When Atlus and PlayStation announced that 2011’s Catherine would be receiving the “remaster” treatment, excitement for this news was met with both enthusiasm and contempt. A large portion of Catherine’s charm was that it was, and still is, unique. The quirky, adult narrative presented a story that questioned, judged, and rewarded the player’s morality with regard to its themes. A re-imagining of Catherine with new characters and story content creates an opportunity where the essence of what made the original game special in the first place could be lost.
To catch everyone up to speed, Catherine features an interactive social element, along with puzzle stages that establish the gameplay loop. Catherine’s puzzles are unique in that the player is required to position square blocks in a way that allows them to progress up the stair-like structure and reach freedom. When not in a nightmare and solving these life-and-death puzzles, Vincent spends most of his time at The Stray Sheep bar, where he attempts to drink his problems away with his old high school friends. At the bar, players can interact with NPCs to flesh out the game’s story, as well as Vincent himself. While all this is happening, the game is constantly breaking the fourth wall to ask players how they view virtue and morality, subsequently altering the narrative of the game.
At its core, Catherine is an unconventional horror. Vincent, who is being pressured into marriage by his long-time girlfriend Katherine, wakes one morning after a nightmare and finds himself sleeping next to a younger, attractive, and free-thinking woman named Catherine. The rest of the game involves players controlling Vincent’s thoughts and actions as he is labelled a cheater among his cohort, struggling to gain control over a situation that plummets further into chaos. Depending on how players interact with the narrative, Vincent’s relationship with either partner will change, resulting in one of eight endings. As with many second comings, the re-imagined version alters some elements of the original to provide a more fleshed out narrative and outcome(s).
The result of Atlus’s re-imagining is Catherine: Full Body, a larger experience featuring an added love interest, Rin; new puzzles; more questions; and new cutscenes. Aside from these additions, Catherine: Full Body comes with a slew of quality-of-life changes. With over 20 new cutscenes, Catherine: Full Body’s goal is to provide a fulfilling experience, even to those who have already played it. Other new additions include two versions of the game—Classic and Remix—over 500 stages, and a functioning online battle mode, where players can compete for score and rank. To account for the new love interest, five new endings have been added, further reassuring veteran players that an additional playthrough is worthwhile. Rin has received three endings: Bad, Good, and True, while Catherine and Katherine have both received unique Alternative endings.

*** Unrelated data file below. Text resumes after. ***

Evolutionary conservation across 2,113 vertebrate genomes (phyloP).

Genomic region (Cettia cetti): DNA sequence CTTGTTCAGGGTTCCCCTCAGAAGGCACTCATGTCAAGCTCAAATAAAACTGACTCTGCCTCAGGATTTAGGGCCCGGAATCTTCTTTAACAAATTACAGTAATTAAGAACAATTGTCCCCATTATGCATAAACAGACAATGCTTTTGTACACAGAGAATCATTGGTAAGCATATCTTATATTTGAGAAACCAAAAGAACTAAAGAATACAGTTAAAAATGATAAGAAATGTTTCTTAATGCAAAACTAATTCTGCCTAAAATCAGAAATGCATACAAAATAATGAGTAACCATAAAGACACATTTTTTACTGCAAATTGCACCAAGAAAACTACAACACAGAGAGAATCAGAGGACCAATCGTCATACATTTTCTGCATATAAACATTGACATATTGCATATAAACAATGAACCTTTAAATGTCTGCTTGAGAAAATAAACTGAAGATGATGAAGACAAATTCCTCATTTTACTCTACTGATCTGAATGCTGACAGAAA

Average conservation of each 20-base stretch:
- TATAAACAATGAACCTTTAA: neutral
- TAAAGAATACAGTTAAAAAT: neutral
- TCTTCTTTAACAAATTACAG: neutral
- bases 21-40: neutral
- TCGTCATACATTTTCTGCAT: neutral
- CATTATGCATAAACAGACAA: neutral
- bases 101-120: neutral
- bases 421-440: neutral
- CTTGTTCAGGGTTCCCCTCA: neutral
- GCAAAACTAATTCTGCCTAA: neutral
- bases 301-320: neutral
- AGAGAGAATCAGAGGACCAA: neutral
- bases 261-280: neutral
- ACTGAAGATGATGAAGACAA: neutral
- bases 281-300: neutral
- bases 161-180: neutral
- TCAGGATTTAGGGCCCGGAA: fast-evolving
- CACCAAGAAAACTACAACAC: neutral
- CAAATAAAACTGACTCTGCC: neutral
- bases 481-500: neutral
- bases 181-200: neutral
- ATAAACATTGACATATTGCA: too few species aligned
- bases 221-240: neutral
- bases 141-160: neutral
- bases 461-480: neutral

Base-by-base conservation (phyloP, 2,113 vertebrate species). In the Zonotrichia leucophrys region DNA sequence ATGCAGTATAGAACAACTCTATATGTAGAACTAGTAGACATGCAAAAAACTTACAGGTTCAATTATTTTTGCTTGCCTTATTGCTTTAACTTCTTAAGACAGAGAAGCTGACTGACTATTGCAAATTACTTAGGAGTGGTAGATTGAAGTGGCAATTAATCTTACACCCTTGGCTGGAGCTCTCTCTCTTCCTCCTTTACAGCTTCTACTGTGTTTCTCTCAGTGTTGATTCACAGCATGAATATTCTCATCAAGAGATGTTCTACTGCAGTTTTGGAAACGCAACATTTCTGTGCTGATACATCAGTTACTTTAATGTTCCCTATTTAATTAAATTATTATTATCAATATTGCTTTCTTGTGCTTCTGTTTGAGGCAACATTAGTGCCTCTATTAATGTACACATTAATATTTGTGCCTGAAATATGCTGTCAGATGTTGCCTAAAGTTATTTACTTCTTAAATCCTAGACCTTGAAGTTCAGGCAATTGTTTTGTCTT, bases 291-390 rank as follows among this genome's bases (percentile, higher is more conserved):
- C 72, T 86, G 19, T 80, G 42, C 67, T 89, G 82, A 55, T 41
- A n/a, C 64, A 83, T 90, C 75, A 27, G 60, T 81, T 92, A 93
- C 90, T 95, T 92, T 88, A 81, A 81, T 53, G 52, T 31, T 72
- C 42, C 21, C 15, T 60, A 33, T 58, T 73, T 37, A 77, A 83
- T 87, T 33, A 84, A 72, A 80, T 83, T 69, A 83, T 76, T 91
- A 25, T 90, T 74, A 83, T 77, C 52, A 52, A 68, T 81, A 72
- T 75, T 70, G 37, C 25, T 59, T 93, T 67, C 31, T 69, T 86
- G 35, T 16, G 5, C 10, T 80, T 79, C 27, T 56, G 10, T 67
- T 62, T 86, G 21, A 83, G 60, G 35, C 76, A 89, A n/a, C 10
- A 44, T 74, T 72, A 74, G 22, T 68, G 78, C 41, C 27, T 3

The changes become immediately apparent via the introduction of Rin. Rin (short for Qatherine) is a petite, naïve female who is suffering from amnesia while on the run from an assailant. She grows attached to Vincent as he develops into her protector and guide. As Vincent struggles with his vices, Rin remains in The Stray Sheep, where she is a pianist for its patrons. There, Vincent and the player can interact with her daily to help her discover who she is, while simultaneously doing the same for Vincent.
Rin’s inclusion not only provides an additional character to talk to outside of Vincent’s nightmares, but also acts as a mechanic within those nightmares. Since Vincent’s goal every night is to climb the proverbial “stairway to heaven,” he faces the challenge of time as the platforms below fall into the abyss. Rin acts as Vincent’s guardian angel (much as he is to her) and plays her piano to slow the falling blocks, providing the player more time to react to the puzzle’s difficulty. To some, Rin’s melody mechanic may be seen as simplifying the challenge too much by slowing the tower degradation to a near halt. Despite this, it makes the final puzzles less infuriating, allowing one to appreciate and take advantage of the game’s index of techniques and tips.